frovatriptan succinate

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frovatriptan succinate

Frova, Migard (UK)

Pharmacologic class: Serotonin 5-hydroxytryptamine (5-HT)1-receptor agonist

Therapeutic class: Antimigraine agent

Pregnancy risk category C


Binds selectively to serotonin receptors on cranial arteries, causing vasoconstriction and decreased blood flow


Tablets: 2.5 mg

Indications and dosages

Acute migraine

Adults: 2.5 mg P.O. as a single dose at first symptom of migraine. If migraine returns, may repeat after 2 hours. Maximum of three doses in 24 hours (7.5 mg/day).


• Hypersensitivity to drug or its components

• Cerebrovascular disorders

• Ischemic heart disease or history of myocardial infarction

• Uncontrolled hypertension

• Peripheral vascular disease

• Hemiplegic or basilar migraine

• Within 24 hours of another 5-HT1-receptor agonist or ergotamine-containing or ergot-type drug


Use cautiously in:

• patients receiving selective serotonin reuptake inhibitors (SSRIs) or serotonin norepinephrine reuptake inhibitors (SNRIs)

• pregnant or breastfeeding patients

• children (safety and efficacy not established).


• Give one tablet with plenty of fluids at first symptom of migraine.

• If headache returns, administer another tablet after 2 hours.

• Don't exceed three tablets in 24-hour period.

• Give first dose under close supervision if patient has coronary artery disease or other risk factors.

• Don't give within 24 hours of another 5-HT1-receptor agonist or ergotamine-containing or ergot-type drug.

Adverse reactions

CNS: dizziness, headache, anxiety, malaise, fatigue, weakness, drowsiness, paresthesia, sensation loss

CV: palpitations, tightness in chest, myocardial infarction (MI)

EENT: abnormal vision, tinnitus, rhinitis

GI: nausea, diarrhea, dyspepsia, abdominal pain

Musculoskeletal: skeletal or muscle pain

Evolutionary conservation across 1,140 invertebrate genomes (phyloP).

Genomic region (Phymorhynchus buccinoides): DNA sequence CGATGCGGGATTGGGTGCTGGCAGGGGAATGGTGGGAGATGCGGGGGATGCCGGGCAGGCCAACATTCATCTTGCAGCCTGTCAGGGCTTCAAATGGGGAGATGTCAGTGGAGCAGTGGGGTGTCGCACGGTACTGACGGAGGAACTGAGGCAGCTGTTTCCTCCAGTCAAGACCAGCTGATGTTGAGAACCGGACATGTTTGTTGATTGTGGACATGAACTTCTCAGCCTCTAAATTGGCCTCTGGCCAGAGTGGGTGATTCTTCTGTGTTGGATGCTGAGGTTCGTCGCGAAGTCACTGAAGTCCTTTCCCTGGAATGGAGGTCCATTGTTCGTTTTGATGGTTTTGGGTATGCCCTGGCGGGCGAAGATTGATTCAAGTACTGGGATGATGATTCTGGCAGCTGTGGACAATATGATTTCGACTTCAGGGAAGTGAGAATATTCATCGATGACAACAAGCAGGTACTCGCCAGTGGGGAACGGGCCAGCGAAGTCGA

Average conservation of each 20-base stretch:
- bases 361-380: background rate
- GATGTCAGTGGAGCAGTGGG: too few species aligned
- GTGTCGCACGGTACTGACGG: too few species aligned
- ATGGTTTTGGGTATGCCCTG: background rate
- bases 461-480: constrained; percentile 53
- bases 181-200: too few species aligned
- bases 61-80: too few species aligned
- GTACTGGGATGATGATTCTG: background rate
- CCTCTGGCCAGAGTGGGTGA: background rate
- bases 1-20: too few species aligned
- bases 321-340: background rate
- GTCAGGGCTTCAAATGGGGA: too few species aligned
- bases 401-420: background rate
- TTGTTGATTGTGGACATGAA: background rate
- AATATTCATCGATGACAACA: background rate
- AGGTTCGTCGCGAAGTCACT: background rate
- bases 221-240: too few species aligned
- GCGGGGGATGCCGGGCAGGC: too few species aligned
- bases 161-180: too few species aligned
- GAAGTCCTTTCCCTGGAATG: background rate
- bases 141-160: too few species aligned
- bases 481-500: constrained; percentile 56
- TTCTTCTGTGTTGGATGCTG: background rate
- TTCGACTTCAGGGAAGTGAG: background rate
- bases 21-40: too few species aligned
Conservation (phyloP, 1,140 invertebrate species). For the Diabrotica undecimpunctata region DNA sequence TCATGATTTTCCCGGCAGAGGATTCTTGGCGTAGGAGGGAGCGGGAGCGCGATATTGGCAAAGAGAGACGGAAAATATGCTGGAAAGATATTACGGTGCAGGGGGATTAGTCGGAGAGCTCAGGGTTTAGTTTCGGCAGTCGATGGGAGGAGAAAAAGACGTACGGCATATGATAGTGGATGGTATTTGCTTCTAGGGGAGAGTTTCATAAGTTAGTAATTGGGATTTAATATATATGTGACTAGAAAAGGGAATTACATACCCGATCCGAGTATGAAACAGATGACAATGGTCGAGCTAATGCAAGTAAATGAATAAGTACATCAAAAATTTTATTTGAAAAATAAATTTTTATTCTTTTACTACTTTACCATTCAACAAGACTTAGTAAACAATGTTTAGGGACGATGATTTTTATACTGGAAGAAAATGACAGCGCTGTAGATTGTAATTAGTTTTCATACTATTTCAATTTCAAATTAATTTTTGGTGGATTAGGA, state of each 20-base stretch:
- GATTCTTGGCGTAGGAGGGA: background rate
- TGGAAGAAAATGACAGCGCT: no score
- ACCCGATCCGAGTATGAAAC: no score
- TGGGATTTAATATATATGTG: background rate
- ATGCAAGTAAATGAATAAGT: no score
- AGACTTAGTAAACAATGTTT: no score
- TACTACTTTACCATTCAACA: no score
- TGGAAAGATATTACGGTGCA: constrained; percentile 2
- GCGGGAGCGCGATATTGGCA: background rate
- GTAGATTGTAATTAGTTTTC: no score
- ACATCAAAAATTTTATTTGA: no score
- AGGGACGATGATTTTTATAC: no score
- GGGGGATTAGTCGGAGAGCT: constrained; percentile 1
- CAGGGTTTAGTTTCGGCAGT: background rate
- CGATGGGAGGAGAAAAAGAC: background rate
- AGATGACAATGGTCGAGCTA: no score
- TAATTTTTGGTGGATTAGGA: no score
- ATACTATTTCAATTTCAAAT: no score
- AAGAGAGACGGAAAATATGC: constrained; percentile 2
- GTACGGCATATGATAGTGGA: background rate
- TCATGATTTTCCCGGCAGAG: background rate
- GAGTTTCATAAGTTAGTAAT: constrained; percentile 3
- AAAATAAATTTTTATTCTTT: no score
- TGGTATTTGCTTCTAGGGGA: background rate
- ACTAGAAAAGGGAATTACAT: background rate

Skin: flushing, diaphoresis, photosensitivity

Other: altered taste, hot or cold sensations


Drug-drug. Ergot alkaloids, other serotonin 5-HT1-receptor agonists: prolonged vasoactive reactions

Hormonal contraceptives, propranolol: increased frovatriptan bioavailability

SSRIs, SNRIs: serotonin syndrome (including mental status changes, hyperreflexia, nausea, vomiting)

Drug-behaviors. Sun exposure: increased risk of photosensitivity

Patient monitoring

• Assess for cardiovascular reactions, especially signs and symptoms of MI.

• Monitor neurologic status, particularly for indications of cerebrovascular accident.

• Check for rash and itching.

Patient teaching

• Instruct patient to take one tablet with plenty of fluids at first symptom of migraine.

• Tell patient he may take second tablet 2 hours after first if migraine returns.

Advise patient to immediately report chest pain.

• Caution patient to avoid driving and other hazardous activities until he knows how drug affects concentration and alertness.

• As appropriate, review all other significant and life-threatening adverse reactions and interactions, especially those related to the drugs and behaviors mentioned above.

McGraw-Hill Nurse's Drug Handbook, 7th Ed. Copyright © 2013 by The McGraw-Hill Companies, Inc. All rights reserved
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References in periodicals archive ?
According to IMS Health, sales of Frovatriptan Succinate Tablets 2.5 mg sales reached approximately USD88.3m in the 12 months ending 31 March 2016.
Pharmaceutical company Mylan (NasdaqGS:MYL) said on Friday that the federal district court has granted its request to enforce a settlement agreement with Endo Pharmaceuticals for Frovatriptan Succinate Tablets, 2.5 mg.
Endo Pharmaceuticals Holdings Inc., for example, has submitted a supplemental new drug application for Frova (frovatriptan succinate) 2.5-mg tablets for the short-term (six days per month) prevention of menstrual migraine (MM).
Pharmaceutical company Mylan Inc (Nasdaq:MYL) said on Wednesday that it has been sued in connection with the filing of an Abbreviated New Drug Application (ANDA) with the US Food and Drug Administration (FDA) for Frovatriptan Succinate EQ, 2.5 mg base tablets.